“Artivism” was first coined in the 1960s to describe demonstrations against the Vietnam War, student movements, and counter-culture.
But it’s been arguably been around much longer than that.
For centuries, art has been used as a vital form of social commentary, with artists using their work to speak out against injustice and oppression.
In recent years, artivism has taken on a new form with the rise of technology, which has seen the emergence of new and exciting artistic mediums that call for social change.
One such art form is Celestial’s artivist drone displays.
Celestial is a drone display company that uses its unique creative designs to create large-scale events with a focus on social and environmental issues.
But what exactly does this mean, and how does it translate into our work and ethos?
Let’s explore with examples some of our best ‘artivist’ projects to date.
Adelaide Fringe Festival – SKY SONG Display
SKY SONG at Adelaide Fringe Festival was the world’s first feature-length drone art show.
This show was a co-design that took a year to develop, write and produce, working with multiple collaborators and across different time zones and the challenges of Covid.
The process of making the show come to life was a sensational creative experience It involved the world’s biggest holographic projector screens, show lighting and soundtrack.
With a narrative showcasing incredible First Nation art, narration and music along with Celestial’s unique visual storytelling, we aimed to highlight the horrors of colonisation and the stolen generations and reawaken a remembering that we are all bound by universal wisdom.
You can watch the making of documentary here:
Eden Project – COP26 Display
In the run-up to COP26, The Eden Project partnered with us to create an impactful appeal using our drones to encourage world leaders to take drastic action on climate change once and for all.
The resultant one-off 90-second artivist film, where nearly 300 drones depict the interconnectivity between humankind and the planet, is centred around the point of view of a visiting alien.
In the film, the alien looks at humanity in disbelief as we continue to degrade the world around us, and by default, degrade ourselves.
Check it out here:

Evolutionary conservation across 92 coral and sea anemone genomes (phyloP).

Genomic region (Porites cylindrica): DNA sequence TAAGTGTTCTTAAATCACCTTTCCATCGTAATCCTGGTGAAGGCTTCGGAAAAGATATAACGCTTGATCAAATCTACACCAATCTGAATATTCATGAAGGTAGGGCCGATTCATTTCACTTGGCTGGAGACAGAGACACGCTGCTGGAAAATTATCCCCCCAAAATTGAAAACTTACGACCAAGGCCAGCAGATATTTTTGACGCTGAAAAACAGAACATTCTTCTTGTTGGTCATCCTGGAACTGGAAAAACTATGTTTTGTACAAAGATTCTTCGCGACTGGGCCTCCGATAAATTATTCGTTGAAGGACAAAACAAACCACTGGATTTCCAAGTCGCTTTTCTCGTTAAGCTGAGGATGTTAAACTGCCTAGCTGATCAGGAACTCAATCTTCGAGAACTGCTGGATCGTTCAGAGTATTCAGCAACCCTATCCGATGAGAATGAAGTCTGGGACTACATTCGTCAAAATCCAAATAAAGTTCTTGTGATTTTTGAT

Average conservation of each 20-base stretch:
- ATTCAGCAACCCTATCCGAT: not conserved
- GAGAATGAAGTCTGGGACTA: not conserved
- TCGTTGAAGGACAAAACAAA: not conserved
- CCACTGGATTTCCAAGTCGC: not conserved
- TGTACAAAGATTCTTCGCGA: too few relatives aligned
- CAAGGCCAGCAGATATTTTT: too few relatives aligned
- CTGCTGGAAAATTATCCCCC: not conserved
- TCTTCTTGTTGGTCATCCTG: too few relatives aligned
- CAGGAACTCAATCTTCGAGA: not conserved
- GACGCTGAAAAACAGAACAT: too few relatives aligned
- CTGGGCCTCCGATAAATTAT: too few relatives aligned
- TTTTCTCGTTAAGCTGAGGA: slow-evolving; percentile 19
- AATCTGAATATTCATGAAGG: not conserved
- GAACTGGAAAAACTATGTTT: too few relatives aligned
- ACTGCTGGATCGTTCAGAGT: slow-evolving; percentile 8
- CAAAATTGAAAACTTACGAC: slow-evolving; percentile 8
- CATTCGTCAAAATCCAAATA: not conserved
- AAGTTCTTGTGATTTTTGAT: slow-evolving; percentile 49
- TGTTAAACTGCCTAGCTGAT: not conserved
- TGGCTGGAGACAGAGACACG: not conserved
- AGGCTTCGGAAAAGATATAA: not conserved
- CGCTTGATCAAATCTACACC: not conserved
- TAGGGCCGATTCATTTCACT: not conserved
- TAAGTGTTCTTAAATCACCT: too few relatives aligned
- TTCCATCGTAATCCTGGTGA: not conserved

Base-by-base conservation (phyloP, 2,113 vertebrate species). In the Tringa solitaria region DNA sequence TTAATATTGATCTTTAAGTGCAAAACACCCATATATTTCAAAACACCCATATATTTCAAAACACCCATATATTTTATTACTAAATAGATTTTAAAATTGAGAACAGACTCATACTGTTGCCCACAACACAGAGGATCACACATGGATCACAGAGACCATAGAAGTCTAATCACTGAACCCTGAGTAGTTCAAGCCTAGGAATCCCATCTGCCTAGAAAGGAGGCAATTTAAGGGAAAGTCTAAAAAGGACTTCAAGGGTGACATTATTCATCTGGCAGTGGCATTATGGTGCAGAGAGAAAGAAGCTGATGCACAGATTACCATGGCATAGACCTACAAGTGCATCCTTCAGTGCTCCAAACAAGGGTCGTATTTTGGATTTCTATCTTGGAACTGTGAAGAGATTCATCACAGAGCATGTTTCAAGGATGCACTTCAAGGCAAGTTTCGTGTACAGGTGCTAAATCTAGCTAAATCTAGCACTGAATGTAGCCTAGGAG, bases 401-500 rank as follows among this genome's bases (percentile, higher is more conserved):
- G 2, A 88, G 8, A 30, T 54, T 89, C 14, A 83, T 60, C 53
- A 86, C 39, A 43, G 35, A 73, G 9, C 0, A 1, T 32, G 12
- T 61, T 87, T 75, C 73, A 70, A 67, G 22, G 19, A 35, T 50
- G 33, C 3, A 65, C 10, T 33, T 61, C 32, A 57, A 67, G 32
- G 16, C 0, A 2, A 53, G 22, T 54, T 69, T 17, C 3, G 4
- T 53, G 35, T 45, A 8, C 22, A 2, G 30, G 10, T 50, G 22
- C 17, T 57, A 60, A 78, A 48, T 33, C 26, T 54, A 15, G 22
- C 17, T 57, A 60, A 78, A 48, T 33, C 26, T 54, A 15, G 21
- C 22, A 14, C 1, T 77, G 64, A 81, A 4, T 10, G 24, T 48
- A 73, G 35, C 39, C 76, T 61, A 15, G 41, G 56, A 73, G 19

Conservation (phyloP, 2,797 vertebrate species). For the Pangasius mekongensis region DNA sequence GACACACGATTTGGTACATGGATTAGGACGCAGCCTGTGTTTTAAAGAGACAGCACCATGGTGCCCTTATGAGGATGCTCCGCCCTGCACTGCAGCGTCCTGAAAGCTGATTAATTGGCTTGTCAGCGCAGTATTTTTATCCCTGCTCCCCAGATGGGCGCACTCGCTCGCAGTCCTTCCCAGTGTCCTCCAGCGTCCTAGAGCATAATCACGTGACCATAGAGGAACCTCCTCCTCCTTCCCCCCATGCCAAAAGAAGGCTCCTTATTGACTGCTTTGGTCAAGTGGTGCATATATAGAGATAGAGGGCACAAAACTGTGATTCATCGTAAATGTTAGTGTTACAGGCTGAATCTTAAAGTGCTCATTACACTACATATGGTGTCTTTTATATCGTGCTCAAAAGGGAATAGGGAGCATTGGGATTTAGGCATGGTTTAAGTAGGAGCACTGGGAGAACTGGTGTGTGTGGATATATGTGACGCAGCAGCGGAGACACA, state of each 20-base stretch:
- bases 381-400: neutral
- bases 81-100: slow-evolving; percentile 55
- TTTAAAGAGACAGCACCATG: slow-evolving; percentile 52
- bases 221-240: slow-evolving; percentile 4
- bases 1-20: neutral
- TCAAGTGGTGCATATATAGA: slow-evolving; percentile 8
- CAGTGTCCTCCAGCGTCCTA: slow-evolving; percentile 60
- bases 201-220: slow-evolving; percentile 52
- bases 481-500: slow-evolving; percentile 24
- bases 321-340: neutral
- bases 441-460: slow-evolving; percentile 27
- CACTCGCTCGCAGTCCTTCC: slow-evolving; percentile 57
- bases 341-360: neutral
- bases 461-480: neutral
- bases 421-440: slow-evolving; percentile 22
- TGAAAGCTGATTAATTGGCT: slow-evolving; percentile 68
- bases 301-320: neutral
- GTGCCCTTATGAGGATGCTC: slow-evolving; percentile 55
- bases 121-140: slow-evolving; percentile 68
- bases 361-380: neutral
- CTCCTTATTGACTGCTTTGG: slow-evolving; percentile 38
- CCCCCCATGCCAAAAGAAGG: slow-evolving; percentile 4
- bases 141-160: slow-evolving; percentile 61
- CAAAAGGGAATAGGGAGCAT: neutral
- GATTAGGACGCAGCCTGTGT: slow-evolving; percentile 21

Greenpeace – G7 Summit Display
Back in 2021, world leaders gathered for the critical G7 summit in Cornwall to decide the destiny of the natural world.
Before they did, Greenpeace got in touch with the brief of creating a powerful warning about the biodiversity crisis.
With the aim of inspiring world leaders to take action, we used the idea of spirit animals arriving in Cornwall from the four corners of the planet. This effect was created with a combination of ethereal projections, drones and special effects.
The closing frame delivered a hard-hitting message about extinction: ACT NOW.
You can watch the artivist campaign here:
Amnesty International – 60th Anniversary Display
In early 2021, we were commissioned by Art for Amnesty to create a unique piece of artivist drone art captured on film to celebrate Amnesty International’s 60th anniversary.
Fifty years previously, Pablo Picasso had drawn a Dove for Amnesty International. An artivist in his own right, he once stated in reference to his world-famous anti-war painting, “Painting is not made to decorate apartments. It’s an offensive and defensive weapon against the enemy.”
His dove inspired our creative team to recreate the iconic symbol of freedom by assembling our drones to create a giant 3D version of the bird flying around the world in a stunning display of hope and liberty.
The aim of the project was to tell a profound story of connection and solidarity, inspiring new audiences to stand up for universal human rights.
Watch it here:
Each of these artivist drone displays reflects the values that are so dear to us at Celestial – a deep love for the natural world and a commitment to using our creativity to raise awareness of the issues that matter most.
That’s why artivism is at the heart of what we do. We believe in the power of art to inspire change and make a difference in the world.
If you’d like to find out more about our work or want help creating your own artivist projects, we’d love to hear from you – get in touch here.